My swimming is better than last year.  I am slightly faster, but I am still just as nervous of open water.  It doesn’t seem to matter how many times I do it, my brain is still as bewildered as my body to find us there again.  Mental strength is a huge asset here; I have to keep telling myself to stay calm, keep my head, keep swimming and keep the demons out.  The drama is in my head again and I have to rein it in.

Trying to get it done in Alderford Lake, Whitchurch

Like my swim, my bike is stronger too.  This year we invested in a smart trainer and I did all of my winter cycling indoors. All of it!  And I couldn’t have been happier.  I didn’t go out on the road until April.  No more suffering in the cold.  I just sat there looking at my very tanned Zwift avatar whilst she whizzed around London or up and down volcanos in Watopia.  She wasn’t worried about falling off, punctures or getting lost (I am a terrible navigator).  She was there loving the ‘ride ons’, winning jerseys for sprints, feeling like a bad ass whilst she averaged 34km/hr.  Sadly, I am not that fast outdoors and I discovered Zwift Volcano Flat didn’t actually help me in the Shropshire Hills but I have definitely improved and I am able to sustain a faster pace for longer outside so it’s all good. 

Not the earliest bike ride we did!

I’m confident in my running. My mileage and inclination to run naturally tailed off after the marathon and hasn’t picked up hugely if I’m honest but I have felt strong running off the bike and the jelly, bambi-like legs that accompany a run from a hard bike are reminiscent of the last couple miles of the marathon so it feels familiar and I know I can get through it. To rekindle my love of running I’ve headed out to the hills a few times, which is a tough run but without the pressures of pace or time; it’s just hard work running up a big hill!  Incredibly good for the soul in all that country air surrounded by stunning scenery and I will definitely be doing more of that!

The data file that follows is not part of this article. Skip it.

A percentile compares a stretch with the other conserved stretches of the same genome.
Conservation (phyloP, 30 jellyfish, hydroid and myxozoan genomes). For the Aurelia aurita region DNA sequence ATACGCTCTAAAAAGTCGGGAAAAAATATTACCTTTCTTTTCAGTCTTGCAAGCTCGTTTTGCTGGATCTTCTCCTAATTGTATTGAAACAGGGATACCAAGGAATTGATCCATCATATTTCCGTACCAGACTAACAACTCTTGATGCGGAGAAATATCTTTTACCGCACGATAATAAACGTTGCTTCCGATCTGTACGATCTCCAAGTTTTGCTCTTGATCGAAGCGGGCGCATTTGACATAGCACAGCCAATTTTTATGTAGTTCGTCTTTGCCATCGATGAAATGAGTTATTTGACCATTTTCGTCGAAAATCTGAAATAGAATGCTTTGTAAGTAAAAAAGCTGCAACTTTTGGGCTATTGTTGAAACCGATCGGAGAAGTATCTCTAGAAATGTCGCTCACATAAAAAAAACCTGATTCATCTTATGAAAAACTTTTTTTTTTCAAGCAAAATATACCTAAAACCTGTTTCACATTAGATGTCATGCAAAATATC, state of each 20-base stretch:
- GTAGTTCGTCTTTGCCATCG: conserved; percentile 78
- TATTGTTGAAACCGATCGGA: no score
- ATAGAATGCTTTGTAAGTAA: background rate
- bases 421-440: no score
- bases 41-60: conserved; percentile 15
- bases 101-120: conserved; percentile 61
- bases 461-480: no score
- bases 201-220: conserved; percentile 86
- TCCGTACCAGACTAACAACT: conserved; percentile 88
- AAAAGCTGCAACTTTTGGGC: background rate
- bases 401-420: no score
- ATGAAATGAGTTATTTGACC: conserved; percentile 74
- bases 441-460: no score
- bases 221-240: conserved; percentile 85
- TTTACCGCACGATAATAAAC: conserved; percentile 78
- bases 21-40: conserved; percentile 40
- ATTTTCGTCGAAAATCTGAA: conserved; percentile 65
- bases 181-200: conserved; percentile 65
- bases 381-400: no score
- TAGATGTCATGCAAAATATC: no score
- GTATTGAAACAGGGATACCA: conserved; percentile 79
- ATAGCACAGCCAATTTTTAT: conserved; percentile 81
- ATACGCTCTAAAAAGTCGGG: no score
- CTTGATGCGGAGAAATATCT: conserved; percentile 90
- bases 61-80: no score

The last few months haven’t been easy, but it was worth it as I’m now in race week and I’m ready. My ‘triathlete’ head (or the closest thing I have to one) has been firmly and happily on for about 3-4 weeks now after suffering from a merciless cold that I suspect was symptomatic of being ever so slightly over trained and in need of a break. The washing basket has been continuously overflowing with lycra garments from endless cycling, running or swimming sessions and we have had wet suits hanging in unexpected places, casting shadowy reminders of the work to do and what is to come.

I am hurtling at full tilt towards race day with a very different approach to last year.  Last year was all about finishing.  This year I have times to beat and a drive to justify my training that I found so hard.  I need to keep a check of any drama unfolding in my head on the day.  After all I’m just swimming, cycling and running.